GOOD

An inner-city schoolteacher visits post-Katrina New Orleans with his students.

Greetings from New Orleans, where I’ve come with two of my colleagues and a dozen of my students to participate in post-Katrina rebuilding efforts. We’re more than halfway through our weeklong stay here, and our community-service project has been a learning experience for all involved. My students will share their thoughts next week, and I’ll share my initial observations this week.

Lesson One: There’s no substitute for on-the-ground experience.

Over the last four months, we've been learning about New Orleans during a weekly afterschool class. As effective as those lessons were in prepping our students for what they would encounter down here, the ride from the airport alone surpassed all emotional preparation.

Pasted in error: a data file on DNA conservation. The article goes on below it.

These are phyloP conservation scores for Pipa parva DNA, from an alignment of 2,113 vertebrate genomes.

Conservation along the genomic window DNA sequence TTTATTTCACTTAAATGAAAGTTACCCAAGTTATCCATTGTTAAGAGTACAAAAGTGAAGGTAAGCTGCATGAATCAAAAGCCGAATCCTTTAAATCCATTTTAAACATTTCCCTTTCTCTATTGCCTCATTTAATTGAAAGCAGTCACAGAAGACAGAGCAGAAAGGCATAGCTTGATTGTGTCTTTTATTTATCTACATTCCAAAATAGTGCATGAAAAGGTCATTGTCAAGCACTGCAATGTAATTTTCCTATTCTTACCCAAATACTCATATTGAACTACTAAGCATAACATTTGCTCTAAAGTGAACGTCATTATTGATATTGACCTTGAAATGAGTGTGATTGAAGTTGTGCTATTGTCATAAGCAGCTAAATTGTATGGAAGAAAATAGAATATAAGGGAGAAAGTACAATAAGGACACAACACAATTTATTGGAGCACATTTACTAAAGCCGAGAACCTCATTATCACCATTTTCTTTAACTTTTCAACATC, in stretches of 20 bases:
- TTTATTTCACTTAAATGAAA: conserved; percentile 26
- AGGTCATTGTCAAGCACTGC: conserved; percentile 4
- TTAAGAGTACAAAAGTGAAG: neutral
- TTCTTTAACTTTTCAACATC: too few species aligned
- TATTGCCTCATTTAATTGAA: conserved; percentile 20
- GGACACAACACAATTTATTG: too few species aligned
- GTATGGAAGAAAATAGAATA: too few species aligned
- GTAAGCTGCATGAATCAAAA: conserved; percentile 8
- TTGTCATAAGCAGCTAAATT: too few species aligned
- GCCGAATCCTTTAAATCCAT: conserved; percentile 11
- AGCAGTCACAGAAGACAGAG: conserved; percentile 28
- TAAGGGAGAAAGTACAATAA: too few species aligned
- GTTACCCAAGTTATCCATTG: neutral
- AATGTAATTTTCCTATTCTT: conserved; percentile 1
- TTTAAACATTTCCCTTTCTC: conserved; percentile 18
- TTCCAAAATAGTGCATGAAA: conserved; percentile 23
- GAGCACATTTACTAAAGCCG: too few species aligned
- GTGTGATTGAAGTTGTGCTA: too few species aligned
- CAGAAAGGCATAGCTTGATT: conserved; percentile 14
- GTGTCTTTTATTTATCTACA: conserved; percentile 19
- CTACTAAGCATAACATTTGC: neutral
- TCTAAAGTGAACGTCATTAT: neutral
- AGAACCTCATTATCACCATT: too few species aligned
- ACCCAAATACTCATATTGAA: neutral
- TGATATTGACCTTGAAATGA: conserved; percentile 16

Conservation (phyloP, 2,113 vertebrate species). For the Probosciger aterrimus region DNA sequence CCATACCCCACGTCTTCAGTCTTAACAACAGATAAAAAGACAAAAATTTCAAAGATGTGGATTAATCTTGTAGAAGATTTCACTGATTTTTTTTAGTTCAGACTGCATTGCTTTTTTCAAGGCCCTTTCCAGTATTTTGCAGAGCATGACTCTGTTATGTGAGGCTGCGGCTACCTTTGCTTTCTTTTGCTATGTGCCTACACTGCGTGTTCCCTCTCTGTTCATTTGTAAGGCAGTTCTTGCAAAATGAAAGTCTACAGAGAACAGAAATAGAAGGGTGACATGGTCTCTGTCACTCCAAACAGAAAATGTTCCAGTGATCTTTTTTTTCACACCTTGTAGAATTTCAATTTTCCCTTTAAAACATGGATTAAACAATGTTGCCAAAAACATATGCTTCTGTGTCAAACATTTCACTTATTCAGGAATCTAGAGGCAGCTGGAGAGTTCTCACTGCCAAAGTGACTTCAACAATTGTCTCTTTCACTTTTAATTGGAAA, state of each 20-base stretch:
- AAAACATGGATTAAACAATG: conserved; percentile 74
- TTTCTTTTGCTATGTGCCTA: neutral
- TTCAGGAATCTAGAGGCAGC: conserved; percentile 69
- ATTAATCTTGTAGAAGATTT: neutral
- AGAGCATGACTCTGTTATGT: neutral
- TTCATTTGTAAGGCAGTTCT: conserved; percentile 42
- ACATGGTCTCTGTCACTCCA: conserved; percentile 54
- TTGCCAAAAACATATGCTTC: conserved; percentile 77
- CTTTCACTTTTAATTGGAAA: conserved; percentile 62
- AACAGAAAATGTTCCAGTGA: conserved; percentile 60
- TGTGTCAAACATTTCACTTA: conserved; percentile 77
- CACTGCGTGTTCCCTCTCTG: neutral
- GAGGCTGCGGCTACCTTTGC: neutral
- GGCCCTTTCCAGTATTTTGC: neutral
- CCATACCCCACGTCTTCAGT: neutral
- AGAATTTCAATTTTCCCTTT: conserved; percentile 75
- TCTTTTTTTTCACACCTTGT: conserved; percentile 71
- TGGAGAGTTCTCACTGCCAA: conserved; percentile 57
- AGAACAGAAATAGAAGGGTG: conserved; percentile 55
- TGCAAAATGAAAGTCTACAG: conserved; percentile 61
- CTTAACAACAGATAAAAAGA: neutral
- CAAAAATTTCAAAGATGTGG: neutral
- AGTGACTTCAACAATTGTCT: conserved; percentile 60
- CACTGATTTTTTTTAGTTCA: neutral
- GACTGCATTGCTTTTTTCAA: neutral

We drove past shuttered schools, including one that still—still!—had a notice for a September, 2005, event posted on its display board. We drove by innumerable abandoned homes tagged with the spraypainted "X" of rescue crews who searched for Katrina’s victims. All the while, our elderly driver told of his 19-hour drive to evacuate the city.

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